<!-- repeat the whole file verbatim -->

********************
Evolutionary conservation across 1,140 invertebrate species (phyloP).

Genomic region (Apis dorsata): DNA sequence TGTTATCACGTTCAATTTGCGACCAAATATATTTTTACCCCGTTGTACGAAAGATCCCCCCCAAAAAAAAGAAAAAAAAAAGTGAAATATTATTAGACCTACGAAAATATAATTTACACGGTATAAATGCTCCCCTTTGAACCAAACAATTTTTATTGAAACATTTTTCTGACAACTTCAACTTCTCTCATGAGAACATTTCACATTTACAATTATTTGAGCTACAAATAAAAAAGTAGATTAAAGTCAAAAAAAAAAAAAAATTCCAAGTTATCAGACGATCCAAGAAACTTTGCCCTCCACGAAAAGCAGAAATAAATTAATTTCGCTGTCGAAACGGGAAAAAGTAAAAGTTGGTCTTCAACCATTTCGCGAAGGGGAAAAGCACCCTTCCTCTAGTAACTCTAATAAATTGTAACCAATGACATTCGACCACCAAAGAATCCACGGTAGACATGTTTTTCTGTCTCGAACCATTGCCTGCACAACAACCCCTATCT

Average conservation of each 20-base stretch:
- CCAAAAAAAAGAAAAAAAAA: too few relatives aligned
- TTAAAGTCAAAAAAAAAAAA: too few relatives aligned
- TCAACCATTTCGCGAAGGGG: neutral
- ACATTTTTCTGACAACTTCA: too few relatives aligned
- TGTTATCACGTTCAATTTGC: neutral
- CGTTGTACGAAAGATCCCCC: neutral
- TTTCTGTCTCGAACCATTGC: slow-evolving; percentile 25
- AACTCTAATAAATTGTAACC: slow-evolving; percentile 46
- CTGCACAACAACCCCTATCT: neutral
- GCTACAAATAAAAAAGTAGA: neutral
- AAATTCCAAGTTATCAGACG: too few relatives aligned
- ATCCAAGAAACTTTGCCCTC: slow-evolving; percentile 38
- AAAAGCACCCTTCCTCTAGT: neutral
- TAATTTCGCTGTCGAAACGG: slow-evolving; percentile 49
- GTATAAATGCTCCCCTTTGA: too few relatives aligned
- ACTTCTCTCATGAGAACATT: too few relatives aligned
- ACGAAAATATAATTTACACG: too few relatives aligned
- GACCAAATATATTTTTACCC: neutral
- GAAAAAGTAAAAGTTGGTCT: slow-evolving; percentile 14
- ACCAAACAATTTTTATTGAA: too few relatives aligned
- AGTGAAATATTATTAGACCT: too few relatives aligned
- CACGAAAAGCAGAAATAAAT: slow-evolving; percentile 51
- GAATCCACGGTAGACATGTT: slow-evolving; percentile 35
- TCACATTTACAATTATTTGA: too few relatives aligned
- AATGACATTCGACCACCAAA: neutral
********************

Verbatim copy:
Evolutionary conservation across 1,140 invertebrate species (phyloP).

Genomic region (Apis dorsata): DNA sequence TGTTATCACGTTCAATTTGCGACCAAATATATTTTTACCCCGTTGTACGAAAGATCCCCCCCAAAAAAAAGAAAAAAAAAAGTGAAATATTATTAGACCTACGAAAATATAATTTACACGGTATAAATGCTCCCCTTTGAACCAAACAATTTTTATTGAAACATTTTTCTGACAACTTCAACTTCTCTCATGAGAACATTTCACATTTACAATTATTTGAGCTACAAATAAAAAAGTAGATTAAAGTCAAAAAAAAAAAAAAATTCCAAGTTATCAGACGATCCAAGAAACTTTGCCCTCCACGAAAAGCAGAAATAAATTAATTTCGCTGTCGAAACGGGAAAAAGTAAAAGTTGGTCTTCAACCATTTCGCGAAGGGGAAAAGCACCCTTCCTCTAGTAACTCTAATAAATTGTAACCAATGACATTCGACCACCAAAGAATCCACGGTAGACATGTTTTTCTGTCTCGAACCATTGCCTGCACAACAACCCCTATCT

Average conservation of each 20-base stretch:
- CCAAAAAAAAGAAAAAAAAA: too few relatives aligned
- TTAAAGTCAAAAAAAAAAAA: too few relatives aligned
- TCAACCATTTCGCGAAGGGG: neutral
- ACATTTTTCTGACAACTTCA: too few relatives aligned
- TGTTATCACGTTCAATTTGC: neutral
- CGTTGTACGAAAGATCCCCC: neutral
- TTTCTGTCTCGAACCATTGC: slow-evolving; percentile 25
- AACTCTAATAAATTGTAACC: slow-evolving; percentile 46
- CTGCACAACAACCCCTATCT: neutral
- GCTACAAATAAAAAAGTAGA: neutral
- AAATTCCAAGTTATCAGACG: too few relatives aligned
- ATCCAAGAAACTTTGCCCTC: slow-evolving; percentile 38
- AAAAGCACCCTTCCTCTAGT: neutral
- TAATTTCGCTGTCGAAACGG: slow-evolving; percentile 49
- GTATAAATGCTCCCCTTTGA: too few relatives aligned
- ACTTCTCTCATGAGAACATT: too few relatives aligned
- ACGAAAATATAATTTACACG: too few relatives aligned
- GACCAAATATATTTTTACCC: neutral
- GAAAAAGTAAAAGTTGGTCT: slow-evolving; percentile 14
- ACCAAACAATTTTTATTGAA: too few relatives aligned
- AGTGAAATATTATTAGACCT: too few relatives aligned
- CACGAAAAGCAGAAATAAAT: slow-evolving; percentile 51
- GAATCCACGGTAGACATGTT: slow-evolving; percentile 35
- TCACATTTACAATTATTTGA: too few relatives aligned
- AATGACATTCGACCACCAAA: neutral